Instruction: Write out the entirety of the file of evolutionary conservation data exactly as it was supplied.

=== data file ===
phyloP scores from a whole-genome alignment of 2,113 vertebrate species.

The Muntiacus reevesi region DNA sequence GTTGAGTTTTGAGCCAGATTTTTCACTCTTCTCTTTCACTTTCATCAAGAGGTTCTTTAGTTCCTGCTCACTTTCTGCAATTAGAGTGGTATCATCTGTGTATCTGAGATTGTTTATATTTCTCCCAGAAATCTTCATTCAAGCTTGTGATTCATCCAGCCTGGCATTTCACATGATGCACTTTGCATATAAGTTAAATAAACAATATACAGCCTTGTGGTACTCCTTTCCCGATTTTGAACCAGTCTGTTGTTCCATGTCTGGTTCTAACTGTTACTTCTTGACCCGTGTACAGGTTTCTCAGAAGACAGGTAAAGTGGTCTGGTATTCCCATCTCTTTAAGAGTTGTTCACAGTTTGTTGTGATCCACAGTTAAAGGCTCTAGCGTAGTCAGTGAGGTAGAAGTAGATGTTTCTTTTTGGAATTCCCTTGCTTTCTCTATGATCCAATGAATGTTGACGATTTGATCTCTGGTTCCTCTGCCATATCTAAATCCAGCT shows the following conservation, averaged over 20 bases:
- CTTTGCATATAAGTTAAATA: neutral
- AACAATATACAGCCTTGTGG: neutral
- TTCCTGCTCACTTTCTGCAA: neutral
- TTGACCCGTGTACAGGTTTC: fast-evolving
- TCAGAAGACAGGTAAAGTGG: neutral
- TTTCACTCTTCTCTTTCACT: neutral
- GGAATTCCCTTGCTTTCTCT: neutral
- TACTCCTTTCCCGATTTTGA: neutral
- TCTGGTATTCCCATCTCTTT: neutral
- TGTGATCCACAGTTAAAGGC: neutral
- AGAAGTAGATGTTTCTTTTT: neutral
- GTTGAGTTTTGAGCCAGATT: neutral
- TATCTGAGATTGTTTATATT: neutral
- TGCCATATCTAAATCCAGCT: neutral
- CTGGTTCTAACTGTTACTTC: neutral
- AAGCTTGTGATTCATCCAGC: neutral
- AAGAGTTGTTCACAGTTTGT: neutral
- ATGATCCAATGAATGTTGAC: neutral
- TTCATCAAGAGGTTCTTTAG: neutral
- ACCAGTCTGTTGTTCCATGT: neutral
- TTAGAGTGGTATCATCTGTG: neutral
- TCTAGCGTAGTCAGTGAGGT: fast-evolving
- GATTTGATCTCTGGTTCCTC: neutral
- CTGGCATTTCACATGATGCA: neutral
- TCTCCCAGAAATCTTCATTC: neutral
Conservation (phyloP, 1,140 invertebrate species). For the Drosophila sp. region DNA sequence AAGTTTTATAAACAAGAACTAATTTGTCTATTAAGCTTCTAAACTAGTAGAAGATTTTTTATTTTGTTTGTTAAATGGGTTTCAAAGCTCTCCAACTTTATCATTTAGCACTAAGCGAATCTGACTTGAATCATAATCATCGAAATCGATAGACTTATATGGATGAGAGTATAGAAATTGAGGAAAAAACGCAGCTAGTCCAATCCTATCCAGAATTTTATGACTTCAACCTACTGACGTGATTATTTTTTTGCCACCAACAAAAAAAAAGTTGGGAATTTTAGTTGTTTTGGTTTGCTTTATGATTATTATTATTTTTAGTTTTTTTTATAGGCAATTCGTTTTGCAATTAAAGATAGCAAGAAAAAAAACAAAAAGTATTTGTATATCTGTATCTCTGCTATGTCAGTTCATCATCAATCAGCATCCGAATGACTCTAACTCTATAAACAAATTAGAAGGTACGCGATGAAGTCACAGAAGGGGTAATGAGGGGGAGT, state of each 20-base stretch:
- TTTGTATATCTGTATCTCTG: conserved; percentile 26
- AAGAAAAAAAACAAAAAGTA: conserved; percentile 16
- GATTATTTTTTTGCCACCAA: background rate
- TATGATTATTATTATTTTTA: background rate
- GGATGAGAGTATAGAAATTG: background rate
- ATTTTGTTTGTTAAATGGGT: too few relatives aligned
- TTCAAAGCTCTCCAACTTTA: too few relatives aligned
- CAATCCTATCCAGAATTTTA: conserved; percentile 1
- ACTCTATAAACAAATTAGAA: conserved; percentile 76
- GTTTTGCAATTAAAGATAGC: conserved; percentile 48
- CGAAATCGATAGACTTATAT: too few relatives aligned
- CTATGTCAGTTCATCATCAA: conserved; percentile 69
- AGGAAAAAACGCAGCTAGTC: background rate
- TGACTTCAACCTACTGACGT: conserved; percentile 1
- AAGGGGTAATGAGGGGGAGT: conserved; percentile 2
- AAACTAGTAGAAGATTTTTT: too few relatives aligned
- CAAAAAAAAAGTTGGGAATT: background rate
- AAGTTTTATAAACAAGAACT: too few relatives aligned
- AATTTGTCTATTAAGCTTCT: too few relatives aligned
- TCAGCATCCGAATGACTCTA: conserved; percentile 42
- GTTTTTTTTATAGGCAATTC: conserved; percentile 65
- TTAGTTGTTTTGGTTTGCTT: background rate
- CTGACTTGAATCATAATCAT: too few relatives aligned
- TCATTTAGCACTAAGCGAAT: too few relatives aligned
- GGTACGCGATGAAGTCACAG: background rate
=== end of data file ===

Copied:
phyloP scores from a whole-genome alignment of 2,113 vertebrate species.

The Muntiacus reevesi region DNA sequence GTTGAGTTTTGAGCCAGATTTTTCACTCTTCTCTTTCACTTTCATCAAGAGGTTCTTTAGTTCCTGCTCACTTTCTGCAATTAGAGTGGTATCATCTGTGTATCTGAGATTGTTTATATTTCTCCCAGAAATCTTCATTCAAGCTTGTGATTCATCCAGCCTGGCATTTCACATGATGCACTTTGCATATAAGTTAAATAAACAATATACAGCCTTGTGGTACTCCTTTCCCGATTTTGAACCAGTCTGTTGTTCCATGTCTGGTTCTAACTGTTACTTCTTGACCCGTGTACAGGTTTCTCAGAAGACAGGTAAAGTGGTCTGGTATTCCCATCTCTTTAAGAGTTGTTCACAGTTTGTTGTGATCCACAGTTAAAGGCTCTAGCGTAGTCAGTGAGGTAGAAGTAGATGTTTCTTTTTGGAATTCCCTTGCTTTCTCTATGATCCAATGAATGTTGACGATTTGATCTCTGGTTCCTCTGCCATATCTAAATCCAGCT shows the following conservation, averaged over 20 bases:
- CTTTGCATATAAGTTAAATA: neutral
- AACAATATACAGCCTTGTGG: neutral
- TTCCTGCTCACTTTCTGCAA: neutral
- TTGACCCGTGTACAGGTTTC: fast-evolving
- TCAGAAGACAGGTAAAGTGG: neutral
- TTTCACTCTTCTCTTTCACT: neutral
- GGAATTCCCTTGCTTTCTCT: neutral
- TACTCCTTTCCCGATTTTGA: neutral
- TCTGGTATTCCCATCTCTTT: neutral
- TGTGATCCACAGTTAAAGGC: neutral
- AGAAGTAGATGTTTCTTTTT: neutral
- GTTGAGTTTTGAGCCAGATT: neutral
- TATCTGAGATTGTTTATATT: neutral
- TGCCATATCTAAATCCAGCT: neutral
- CTGGTTCTAACTGTTACTTC: neutral
- AAGCTTGTGATTCATCCAGC: neutral
- AAGAGTTGTTCACAGTTTGT: neutral
- ATGATCCAATGAATGTTGAC: neutral
- TTCATCAAGAGGTTCTTTAG: neutral
- ACCAGTCTGTTGTTCCATGT: neutral
- TTAGAGTGGTATCATCTGTG: neutral
- TCTAGCGTAGTCAGTGAGGT: fast-evolving
- GATTTGATCTCTGGTTCCTC: neutral
- CTGGCATTTCACATGATGCA: neutral
- TCTCCCAGAAATCTTCATTC: neutral
Conservation (phyloP, 1,140 invertebrate species). For the Drosophila sp. region DNA sequence AAGTTTTATAAACAAGAACTAATTTGTCTATTAAGCTTCTAAACTAGTAGAAGATTTTTTATTTTGTTTGTTAAATGGGTTTCAAAGCTCTCCAACTTTATCATTTAGCACTAAGCGAATCTGACTTGAATCATAATCATCGAAATCGATAGACTTATATGGATGAGAGTATAGAAATTGAGGAAAAAACGCAGCTAGTCCAATCCTATCCAGAATTTTATGACTTCAACCTACTGACGTGATTATTTTTTTGCCACCAACAAAAAAAAAGTTGGGAATTTTAGTTGTTTTGGTTTGCTTTATGATTATTATTATTTTTAGTTTTTTTTATAGGCAATTCGTTTTGCAATTAAAGATAGCAAGAAAAAAAACAAAAAGTATTTGTATATCTGTATCTCTGCTATGTCAGTTCATCATCAATCAGCATCCGAATGACTCTAACTCTATAAACAAATTAGAAGGTACGCGATGAAGTCACAGAAGGGGTAATGAGGGGGAGT, state of each 20-base stretch:
- TTTGTATATCTGTATCTCTG: conserved; percentile 26
- AAGAAAAAAAACAAAAAGTA: conserved; percentile 16
- GATTATTTTTTTGCCACCAA: background rate
- TATGATTATTATTATTTTTA: background rate
- GGATGAGAGTATAGAAATTG: background rate
- ATTTTGTTTGTTAAATGGGT: too few relatives aligned
- TTCAAAGCTCTCCAACTTTA: too few relatives aligned
- CAATCCTATCCAGAATTTTA: conserved; percentile 1
- ACTCTATAAACAAATTAGAA: conserved; percentile 76
- GTTTTGCAATTAAAGATAGC: conserved; percentile 48
- CGAAATCGATAGACTTATAT: too few relatives aligned
- CTATGTCAGTTCATCATCAA: conserved; percentile 69
- AGGAAAAAACGCAGCTAGTC: background rate
- TGACTTCAACCTACTGACGT: conserved; percentile 1
- AAGGGGTAATGAGGGGGAGT: conserved; percentile 2
- AAACTAGTAGAAGATTTTTT: too few relatives aligned
- CAAAAAAAAAGTTGGGAATT: background rate
- AAGTTTTATAAACAAGAACT: too few relatives aligned
- AATTTGTCTATTAAGCTTCT: too few relatives aligned
- TCAGCATCCGAATGACTCTA: conserved; percentile 42
- GTTTTTTTTATAGGCAATTC: conserved; percentile 65
- TTAGTTGTTTTGGTTTGCTT: background rate
- CTGACTTGAATCATAATCAT: too few relatives aligned
- TCATTTAGCACTAAGCGAAT: too few relatives aligned
- GGTACGCGATGAAGTCACAG: background rate